4. Upper or lower respiratory tract infections within 4 weeks before screening;
  5. No febrile illness (>38.0o C or 100.4oF) within 24 hours at screening and through the time of the study drug administration on Study Day 0;
  6. Current use of any β-adrenergic antagonist (eg, propranolol)
  7. Use of long acting beta-agonists (LABA) or long acting muscarinic antagonists (LAMA) within 2 weeks of screening visit.
  8. Use of theophylline preparations.
  9. Current allergy immunotherapy within 3 months of screening.
  10. Use of systemic immunosuppressive drugs including systemic corticosteroids ,within the 4 weeks prior to screening up through administration of study drug;
  11. Use of any TNFα inhibitor within 12 weeks of administration of study drug.
  12. Participation in an intervention research study within past 4 weeks or receipt of any investigational drug or biologic(s) within 5 half-lives of the agent prior to the first dose of study drug and through Study Day 154;
  13. Evidence of infection with hepatitis B or C virus, or human immunodeficiency virus-1 or 2 (HIV-1 or HIV-2), or active infection with hepatitis A;
  14. History of cancer other than basal cell carcinoma or cervical carcinoma-in-situ that has been treated and cured by conization or other techniques.
  15. History of primary immunodeficiency;
  16. History of use of tobacco products of more than one cigarette per month or equivalent within 1 year prior to screening or history of smoking of greater than or equal to 10 pack-years;
  17. History of a positive PPD;
  18. History of allergic reaction to abatacept or any of the components of the study drug.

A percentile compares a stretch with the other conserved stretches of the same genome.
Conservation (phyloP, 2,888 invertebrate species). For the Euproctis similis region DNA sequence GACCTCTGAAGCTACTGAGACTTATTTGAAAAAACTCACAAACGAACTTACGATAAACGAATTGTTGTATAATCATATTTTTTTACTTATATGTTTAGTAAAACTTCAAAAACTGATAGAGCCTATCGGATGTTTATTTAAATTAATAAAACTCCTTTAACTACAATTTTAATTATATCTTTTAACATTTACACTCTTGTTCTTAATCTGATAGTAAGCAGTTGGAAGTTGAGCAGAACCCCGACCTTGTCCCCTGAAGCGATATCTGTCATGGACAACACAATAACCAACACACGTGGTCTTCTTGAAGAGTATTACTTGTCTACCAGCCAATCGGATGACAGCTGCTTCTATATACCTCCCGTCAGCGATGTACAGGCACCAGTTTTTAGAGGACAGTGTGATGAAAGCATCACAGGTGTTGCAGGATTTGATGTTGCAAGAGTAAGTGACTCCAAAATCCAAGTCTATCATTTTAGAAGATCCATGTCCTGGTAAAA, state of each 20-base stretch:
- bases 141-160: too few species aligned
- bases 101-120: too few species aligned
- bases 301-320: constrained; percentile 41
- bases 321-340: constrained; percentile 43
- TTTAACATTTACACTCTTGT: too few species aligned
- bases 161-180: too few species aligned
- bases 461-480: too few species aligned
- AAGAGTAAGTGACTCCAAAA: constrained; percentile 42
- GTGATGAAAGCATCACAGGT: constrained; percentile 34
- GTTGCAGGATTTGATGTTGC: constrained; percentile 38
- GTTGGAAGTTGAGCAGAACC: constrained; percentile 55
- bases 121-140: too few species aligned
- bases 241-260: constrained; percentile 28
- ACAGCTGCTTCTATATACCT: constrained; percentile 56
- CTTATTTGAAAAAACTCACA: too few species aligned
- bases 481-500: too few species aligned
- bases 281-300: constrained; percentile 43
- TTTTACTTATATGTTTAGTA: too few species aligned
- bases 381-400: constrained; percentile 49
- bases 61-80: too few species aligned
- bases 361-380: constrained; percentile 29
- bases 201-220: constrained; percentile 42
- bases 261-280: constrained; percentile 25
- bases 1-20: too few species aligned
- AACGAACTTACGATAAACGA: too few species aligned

19. Pregnancy, women that are breast feeding, or that have an intention to become pregnant or breast feed during the time frame of the study.
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Please refer to this study by its identifier: NCT00784459

United States, Missouri
Washington University School of Medicine
saint Louis, Missouri, United States, 63110
Sponsors and Collaborators
Washington University School of Medicine
Bristol-Myers Squibb
Principal Investigator: Jonathan Green, MD Washington University School of Medicine
  More Information

Responsible Party: Jonathan Green, MD, Professor of Medicine, Washington University School of Medicine Identifier: NCT00784459     History of Changes
Other Study ID Numbers: 08-0405
Study First Received: November 3, 2008
Results First Received: June 11, 2013
Last Updated: December 16, 2013

Keywords provided by Washington University School of Medicine:

Additional relevant MeSH terms:
Bronchial Diseases
Respiratory Tract Diseases
Lung Diseases, Obstructive
Lung Diseases
Respiratory Hypersensitivity
Hypersensitivity, Immediate
Immune System Diseases
Immunosuppressive Agents
Immunologic Factors
Physiological Effects of Drugs
Antirheumatic Agents processed this record on April 28, 2017